Imposing Their Will: An Organizational History of Jewish Toronto, 1933-1948

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McGill-Queen's Press - MQUP, Jun 15, 2011 - History - 384 pages
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Showing how issues such as immigration restrictions, poverty, anti-Semitism, and the Holocaust contributed to cooperation between institutions and individuals, Jack Lipinsky provides compelling insights into the formation of one of the world's great Jewish communities. He studies the re-emergence of the Canadian Jewish Congress, the establishment of the Toronto Free Hebrew School, the rise of professionalism in the various philanthropic organisations, and traces the community's shift away from the influence of Montreal. An illuminating look at the growth and strength of a community, Imposing Their Will provides valuable new ways to understand Canadian Jewry, the diaspora, ethnic governance, and the development of Canadian multiculturalism.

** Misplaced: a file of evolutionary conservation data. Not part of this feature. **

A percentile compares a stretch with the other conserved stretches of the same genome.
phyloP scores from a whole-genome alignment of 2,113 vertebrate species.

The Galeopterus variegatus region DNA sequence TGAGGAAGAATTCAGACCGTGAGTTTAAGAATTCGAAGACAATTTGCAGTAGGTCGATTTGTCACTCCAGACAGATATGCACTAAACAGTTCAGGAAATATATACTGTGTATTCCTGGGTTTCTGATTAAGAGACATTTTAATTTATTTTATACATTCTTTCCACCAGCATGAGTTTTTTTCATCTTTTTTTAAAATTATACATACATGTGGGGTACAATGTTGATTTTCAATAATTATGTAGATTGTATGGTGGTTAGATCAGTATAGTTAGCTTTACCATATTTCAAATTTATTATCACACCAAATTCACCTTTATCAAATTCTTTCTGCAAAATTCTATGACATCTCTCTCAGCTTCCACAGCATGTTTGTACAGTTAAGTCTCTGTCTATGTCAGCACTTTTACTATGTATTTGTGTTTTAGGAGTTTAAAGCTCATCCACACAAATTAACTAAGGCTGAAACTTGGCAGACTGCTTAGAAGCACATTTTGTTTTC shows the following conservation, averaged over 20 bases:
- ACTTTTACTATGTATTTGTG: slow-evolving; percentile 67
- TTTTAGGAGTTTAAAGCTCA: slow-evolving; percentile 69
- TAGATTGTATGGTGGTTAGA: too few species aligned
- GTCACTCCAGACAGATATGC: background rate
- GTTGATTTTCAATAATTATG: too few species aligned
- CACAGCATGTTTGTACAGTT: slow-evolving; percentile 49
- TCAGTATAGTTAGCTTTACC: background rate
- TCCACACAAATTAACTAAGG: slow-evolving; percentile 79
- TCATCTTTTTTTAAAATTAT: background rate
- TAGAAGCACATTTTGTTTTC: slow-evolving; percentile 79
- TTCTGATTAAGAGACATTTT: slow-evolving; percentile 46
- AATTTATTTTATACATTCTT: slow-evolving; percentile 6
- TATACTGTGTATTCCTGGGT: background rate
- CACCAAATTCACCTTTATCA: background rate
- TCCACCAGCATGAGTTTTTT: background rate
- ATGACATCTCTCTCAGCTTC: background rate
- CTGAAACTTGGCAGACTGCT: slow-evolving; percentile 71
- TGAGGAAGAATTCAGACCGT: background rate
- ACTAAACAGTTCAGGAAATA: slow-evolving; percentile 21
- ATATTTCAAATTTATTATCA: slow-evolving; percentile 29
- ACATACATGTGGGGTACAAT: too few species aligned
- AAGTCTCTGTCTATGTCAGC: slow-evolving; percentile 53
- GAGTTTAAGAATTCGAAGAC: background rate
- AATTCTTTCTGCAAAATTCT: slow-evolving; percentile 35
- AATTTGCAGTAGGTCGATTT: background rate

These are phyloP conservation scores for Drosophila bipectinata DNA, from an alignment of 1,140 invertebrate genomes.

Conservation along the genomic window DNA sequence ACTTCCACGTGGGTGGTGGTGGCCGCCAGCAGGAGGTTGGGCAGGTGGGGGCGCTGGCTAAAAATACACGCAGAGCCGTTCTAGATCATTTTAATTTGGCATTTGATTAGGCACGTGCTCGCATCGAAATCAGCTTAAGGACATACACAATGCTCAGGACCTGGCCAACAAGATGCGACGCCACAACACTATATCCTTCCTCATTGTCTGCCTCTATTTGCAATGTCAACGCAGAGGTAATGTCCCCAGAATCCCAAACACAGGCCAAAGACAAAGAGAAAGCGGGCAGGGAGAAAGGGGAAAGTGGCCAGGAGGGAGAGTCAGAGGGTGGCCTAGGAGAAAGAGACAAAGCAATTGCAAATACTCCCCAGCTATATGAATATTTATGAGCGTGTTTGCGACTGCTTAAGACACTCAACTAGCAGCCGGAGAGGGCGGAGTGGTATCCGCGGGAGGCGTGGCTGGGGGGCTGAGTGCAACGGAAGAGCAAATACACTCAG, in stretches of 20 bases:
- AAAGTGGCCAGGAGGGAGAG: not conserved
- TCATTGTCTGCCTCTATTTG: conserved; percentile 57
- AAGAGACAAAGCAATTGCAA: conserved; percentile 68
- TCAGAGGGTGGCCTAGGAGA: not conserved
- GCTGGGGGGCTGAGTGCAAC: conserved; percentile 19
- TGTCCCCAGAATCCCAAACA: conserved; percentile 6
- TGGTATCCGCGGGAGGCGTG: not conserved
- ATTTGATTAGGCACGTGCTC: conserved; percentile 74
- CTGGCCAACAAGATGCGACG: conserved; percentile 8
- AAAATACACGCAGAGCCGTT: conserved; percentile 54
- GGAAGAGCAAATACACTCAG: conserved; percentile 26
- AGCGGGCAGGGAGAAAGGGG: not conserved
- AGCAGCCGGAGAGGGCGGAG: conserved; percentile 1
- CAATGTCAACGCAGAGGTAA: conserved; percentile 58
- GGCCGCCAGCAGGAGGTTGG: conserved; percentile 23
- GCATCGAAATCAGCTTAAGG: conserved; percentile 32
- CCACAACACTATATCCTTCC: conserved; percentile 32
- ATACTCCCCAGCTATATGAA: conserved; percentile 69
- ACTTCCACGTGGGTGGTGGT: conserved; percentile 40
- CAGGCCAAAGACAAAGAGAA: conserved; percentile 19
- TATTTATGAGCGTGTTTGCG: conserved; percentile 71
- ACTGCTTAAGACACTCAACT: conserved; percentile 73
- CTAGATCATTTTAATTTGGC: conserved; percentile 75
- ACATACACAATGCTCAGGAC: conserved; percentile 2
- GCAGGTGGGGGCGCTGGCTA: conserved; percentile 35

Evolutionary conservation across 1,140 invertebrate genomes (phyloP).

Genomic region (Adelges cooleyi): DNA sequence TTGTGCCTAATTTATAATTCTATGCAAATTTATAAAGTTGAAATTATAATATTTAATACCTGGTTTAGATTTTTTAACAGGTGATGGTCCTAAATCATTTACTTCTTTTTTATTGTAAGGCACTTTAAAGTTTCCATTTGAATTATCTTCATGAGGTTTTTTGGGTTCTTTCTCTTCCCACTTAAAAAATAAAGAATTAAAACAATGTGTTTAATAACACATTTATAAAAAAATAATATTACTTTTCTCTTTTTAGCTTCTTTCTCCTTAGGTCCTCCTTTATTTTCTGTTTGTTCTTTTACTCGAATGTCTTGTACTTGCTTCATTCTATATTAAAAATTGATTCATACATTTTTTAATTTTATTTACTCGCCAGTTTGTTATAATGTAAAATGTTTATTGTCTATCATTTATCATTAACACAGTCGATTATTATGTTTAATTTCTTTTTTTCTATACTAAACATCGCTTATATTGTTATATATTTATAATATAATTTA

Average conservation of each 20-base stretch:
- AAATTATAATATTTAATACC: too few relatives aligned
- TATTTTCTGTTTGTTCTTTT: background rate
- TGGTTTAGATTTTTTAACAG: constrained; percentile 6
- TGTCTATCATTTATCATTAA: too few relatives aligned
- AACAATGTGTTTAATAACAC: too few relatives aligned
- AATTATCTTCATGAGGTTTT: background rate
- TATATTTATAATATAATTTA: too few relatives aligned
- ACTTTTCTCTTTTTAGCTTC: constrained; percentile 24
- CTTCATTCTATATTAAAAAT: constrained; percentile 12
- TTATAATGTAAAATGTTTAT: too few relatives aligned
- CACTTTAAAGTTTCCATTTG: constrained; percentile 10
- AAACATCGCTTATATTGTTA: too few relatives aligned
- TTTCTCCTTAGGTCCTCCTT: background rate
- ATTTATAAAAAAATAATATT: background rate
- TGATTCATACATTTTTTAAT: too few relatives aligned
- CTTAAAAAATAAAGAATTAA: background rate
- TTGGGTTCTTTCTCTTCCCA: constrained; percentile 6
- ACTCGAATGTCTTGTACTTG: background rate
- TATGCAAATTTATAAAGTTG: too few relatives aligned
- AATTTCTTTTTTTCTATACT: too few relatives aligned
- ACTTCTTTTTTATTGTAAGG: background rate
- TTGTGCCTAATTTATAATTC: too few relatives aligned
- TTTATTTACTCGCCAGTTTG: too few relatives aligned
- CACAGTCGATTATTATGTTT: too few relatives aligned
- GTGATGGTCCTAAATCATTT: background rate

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Contents

Toronto Jewry before 1933
3
1933
33
Professionalization from Within until 1934
59
Long Distance Professionalization to 1937
79
The Canadian Jewish Congress in Toronto 193437
109
The Toronto Hebrew Free School and the Rise of the United Jewish Welfare Fund 193339
153
7 Institutional and Communal Consolidation 193843
177
8 O Brave New World? The Imposition of Will 194348
209
Entering the Mainstream
269
Glossary of Individuals
285
Notes
289
Bibliography
337
Index
349
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About the author (2011)

Jack Lipinsky holds a PhD in history from the University of Toronto, lectures in its School of Continuing Studies, teaches at Robbins Hebrew Academy, and is the spiritual coordinator of the Stashow-Slipi Congregation.

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